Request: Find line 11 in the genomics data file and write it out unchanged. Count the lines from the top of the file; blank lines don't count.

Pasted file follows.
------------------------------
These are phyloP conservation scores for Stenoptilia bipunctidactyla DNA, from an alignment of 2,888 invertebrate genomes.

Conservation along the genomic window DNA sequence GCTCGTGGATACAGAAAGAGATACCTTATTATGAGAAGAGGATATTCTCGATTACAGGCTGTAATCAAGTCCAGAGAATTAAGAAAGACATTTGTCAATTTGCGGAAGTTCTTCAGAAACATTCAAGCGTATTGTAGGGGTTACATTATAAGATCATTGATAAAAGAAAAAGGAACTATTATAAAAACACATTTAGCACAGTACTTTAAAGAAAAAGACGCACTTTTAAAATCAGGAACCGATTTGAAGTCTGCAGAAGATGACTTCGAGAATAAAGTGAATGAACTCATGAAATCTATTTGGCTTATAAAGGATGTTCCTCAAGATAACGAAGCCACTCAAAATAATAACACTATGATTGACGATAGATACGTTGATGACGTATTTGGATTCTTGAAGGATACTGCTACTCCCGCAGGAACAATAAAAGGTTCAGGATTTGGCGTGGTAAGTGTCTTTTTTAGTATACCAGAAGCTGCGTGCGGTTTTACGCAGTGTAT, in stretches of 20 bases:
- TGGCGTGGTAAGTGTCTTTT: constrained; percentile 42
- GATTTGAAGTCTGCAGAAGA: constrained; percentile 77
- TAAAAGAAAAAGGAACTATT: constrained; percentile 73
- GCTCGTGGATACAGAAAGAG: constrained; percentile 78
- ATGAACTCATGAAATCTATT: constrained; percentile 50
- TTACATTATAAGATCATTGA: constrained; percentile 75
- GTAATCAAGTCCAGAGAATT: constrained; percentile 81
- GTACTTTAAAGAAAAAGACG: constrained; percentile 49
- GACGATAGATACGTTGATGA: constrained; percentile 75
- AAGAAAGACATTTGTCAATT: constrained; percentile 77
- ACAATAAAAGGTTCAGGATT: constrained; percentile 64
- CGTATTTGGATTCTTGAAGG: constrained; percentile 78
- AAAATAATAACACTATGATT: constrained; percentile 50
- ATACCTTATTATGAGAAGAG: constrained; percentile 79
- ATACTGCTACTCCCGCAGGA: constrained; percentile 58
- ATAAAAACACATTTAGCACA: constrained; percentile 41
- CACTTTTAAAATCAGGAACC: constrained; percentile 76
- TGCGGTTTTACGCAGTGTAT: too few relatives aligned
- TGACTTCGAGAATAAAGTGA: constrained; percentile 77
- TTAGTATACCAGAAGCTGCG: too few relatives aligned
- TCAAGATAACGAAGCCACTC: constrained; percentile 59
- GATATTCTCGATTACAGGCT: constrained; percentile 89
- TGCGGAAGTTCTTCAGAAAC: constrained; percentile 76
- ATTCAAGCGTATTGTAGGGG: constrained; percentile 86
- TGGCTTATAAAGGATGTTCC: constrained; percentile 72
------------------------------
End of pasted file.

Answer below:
- GACGATAGATACGTTGATGA: constrained; percentile 75